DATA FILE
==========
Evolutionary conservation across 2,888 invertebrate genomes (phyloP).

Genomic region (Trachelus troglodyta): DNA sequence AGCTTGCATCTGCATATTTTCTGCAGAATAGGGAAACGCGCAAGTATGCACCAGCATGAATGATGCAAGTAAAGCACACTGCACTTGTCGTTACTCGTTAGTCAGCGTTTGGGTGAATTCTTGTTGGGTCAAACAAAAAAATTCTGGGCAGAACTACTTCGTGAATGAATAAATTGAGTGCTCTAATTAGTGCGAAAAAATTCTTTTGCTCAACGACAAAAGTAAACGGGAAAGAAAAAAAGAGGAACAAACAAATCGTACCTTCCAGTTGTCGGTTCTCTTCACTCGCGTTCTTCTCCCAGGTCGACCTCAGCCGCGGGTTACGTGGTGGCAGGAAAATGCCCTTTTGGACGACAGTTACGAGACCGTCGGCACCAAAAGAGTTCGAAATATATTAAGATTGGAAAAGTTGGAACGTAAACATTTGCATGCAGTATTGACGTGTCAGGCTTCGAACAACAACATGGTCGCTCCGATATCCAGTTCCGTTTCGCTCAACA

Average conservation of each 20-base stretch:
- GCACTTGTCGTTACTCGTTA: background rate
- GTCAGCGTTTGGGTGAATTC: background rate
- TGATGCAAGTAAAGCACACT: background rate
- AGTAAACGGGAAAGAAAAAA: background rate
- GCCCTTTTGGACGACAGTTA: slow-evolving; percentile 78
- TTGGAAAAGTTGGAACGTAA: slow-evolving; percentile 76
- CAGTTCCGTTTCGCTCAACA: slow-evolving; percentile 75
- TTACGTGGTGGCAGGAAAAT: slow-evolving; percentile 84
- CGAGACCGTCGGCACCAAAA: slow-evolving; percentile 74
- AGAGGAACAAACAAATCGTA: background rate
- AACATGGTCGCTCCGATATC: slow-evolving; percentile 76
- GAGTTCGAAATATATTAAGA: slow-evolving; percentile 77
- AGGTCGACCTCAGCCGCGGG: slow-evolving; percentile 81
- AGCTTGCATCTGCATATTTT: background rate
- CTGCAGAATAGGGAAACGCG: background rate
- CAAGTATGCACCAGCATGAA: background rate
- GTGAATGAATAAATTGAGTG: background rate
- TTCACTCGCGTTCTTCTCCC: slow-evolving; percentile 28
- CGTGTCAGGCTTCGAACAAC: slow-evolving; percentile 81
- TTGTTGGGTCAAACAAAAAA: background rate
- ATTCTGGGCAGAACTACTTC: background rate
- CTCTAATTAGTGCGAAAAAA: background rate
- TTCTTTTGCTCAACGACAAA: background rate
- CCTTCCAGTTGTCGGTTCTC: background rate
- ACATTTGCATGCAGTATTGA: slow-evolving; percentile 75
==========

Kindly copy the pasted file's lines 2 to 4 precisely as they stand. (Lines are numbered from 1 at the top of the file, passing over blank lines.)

Genomic region (Trachelus troglodyta): DNA sequence AGCTTGCATCTGCATATTTTCTGCAGAATAGGGAAACGCGCAAGTATGCACCAGCATGAATGATGCAAGTAAAGCACACTGCACTTGTCGTTACTCGTTAGTCAGCGTTTGGGTGAATTCTTGTTGGGTCAAACAAAAAAATTCTGGGCAGAACTACTTCGTGAATGAATAAATTGAGTGCTCTAATTAGTGCGAAAAAATTCTTTTGCTCAACGACAAAAGTAAACGGGAAAGAAAAAAAGAGGAACAAACAAATCGTACCTTCCAGTTGTCGGTTCTCTTCACTCGCGTTCTTCTCCCAGGTCGACCTCAGCCGCGGGTTACGTGGTGGCAGGAAAATGCCCTTTTGGACGACAGTTACGAGACCGTCGGCACCAAAAGAGTTCGAAATATATTAAGATTGGAAAAGTTGGAACGTAAACATTTGCATGCAGTATTGACGTGTCAGGCTTCGAACAACAACATGGTCGCTCCGATATCCAGTTCCGTTTCGCTCAACA

Average conservation of each 20-base stretch:
- GCACTTGTCGTTACTCGTTA: background rate